March 21, 2011
Pity the poor Baltimore Orioles. They are having a lousy offseason when it comes to persons either figuratively or literally wearing their team's jersey and saying ignorant comments.
Now this: On Sunday, Tampa Bay Rays manager Joe Maddon called for security at the Rays spring ballpark to eject a fan who had shouted racist comments directed at B.J. Upton(notes) as he sat in the dugout.
The offending fan happened to be wearing an Orioles jersey.
O's collective facepalm in 3... 2... 1.
Here's what Marc Topkin wrote in the St. Pete Times:
"He said something racial and I didn't like it,'' Maddon said. "He can say whatever he wants, but don't go there. And I didn't want B.J. to go up into the stands or do anything at that point. So I just wanted to make sure he was taken out of there. There is no room for that at all.''
A man who said he was the ejected fan went on Twitter later Sunday, claiming Maddon lied and he said nothing racial.
Maddon later told the Times what was said, and it would be considered racial. Upton also heard the comments, as did several of the coaches.
It should be noted: A man claiming to be the ejected fan says he is innocent and Maddon is lying.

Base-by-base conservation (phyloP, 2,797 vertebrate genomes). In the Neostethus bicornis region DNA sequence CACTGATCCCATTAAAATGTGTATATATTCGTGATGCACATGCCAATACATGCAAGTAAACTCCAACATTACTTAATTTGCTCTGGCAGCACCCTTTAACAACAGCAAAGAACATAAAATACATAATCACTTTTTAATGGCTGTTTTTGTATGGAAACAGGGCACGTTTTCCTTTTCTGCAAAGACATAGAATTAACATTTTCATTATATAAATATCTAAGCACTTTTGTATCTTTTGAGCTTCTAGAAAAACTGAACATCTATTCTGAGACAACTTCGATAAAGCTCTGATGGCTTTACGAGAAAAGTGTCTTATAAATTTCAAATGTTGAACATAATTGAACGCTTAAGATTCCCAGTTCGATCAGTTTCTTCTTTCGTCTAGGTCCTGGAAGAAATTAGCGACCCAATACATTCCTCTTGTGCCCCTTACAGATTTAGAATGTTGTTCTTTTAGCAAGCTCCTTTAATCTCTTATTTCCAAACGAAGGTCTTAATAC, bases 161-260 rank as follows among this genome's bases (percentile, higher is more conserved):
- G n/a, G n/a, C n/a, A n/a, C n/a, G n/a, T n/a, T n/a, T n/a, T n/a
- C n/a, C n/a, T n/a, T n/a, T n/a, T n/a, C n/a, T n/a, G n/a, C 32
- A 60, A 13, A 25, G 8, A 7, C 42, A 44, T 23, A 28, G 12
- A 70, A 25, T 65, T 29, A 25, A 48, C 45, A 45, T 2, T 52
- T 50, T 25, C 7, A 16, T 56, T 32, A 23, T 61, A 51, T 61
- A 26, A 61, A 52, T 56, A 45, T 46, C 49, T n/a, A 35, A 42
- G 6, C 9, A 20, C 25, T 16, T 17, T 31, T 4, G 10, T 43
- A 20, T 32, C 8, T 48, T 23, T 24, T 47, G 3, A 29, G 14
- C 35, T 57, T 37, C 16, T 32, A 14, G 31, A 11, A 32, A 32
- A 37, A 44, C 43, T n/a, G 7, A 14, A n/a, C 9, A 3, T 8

With so many earwitnesses, it's hard to buy the guy's story that Maddon is not only mistaken, but he also is undertaking a great lie to cover up the mistake. Sounds to me more like a guy who is upset he got caught.
Not only was Maddon sticking up for Upton and the other ballplayers of color on the Rays (and Orioles), he was sticking up for anyone who heard the comments and was offended. If I'm at a hypothetical baseball park with my hypothetical kid, I don't want to hear player criticisms include trash such as racial slurs.
I'd like to think that others — fans, I mean — within earshot of what was said also would have involved security. Hopefully this will encourage zero tolerance from others in the future when someone goes above and beyond their free speech. Most of us, probably, have heard it happen at least once.
Now, the racist comments from Sunday and what Scott said at the winter meetings are not the same thing. You can believe lots of false things about Barack Obama and not necessarily be racist. Regardless, the Orioles put distance between the organization and Luke Scott after he opened his mouth.
I don't know if they have to do likewise this time. What should they say? "The Orioles aren't racist"?
Well, maybe it's not the worst thing you could say.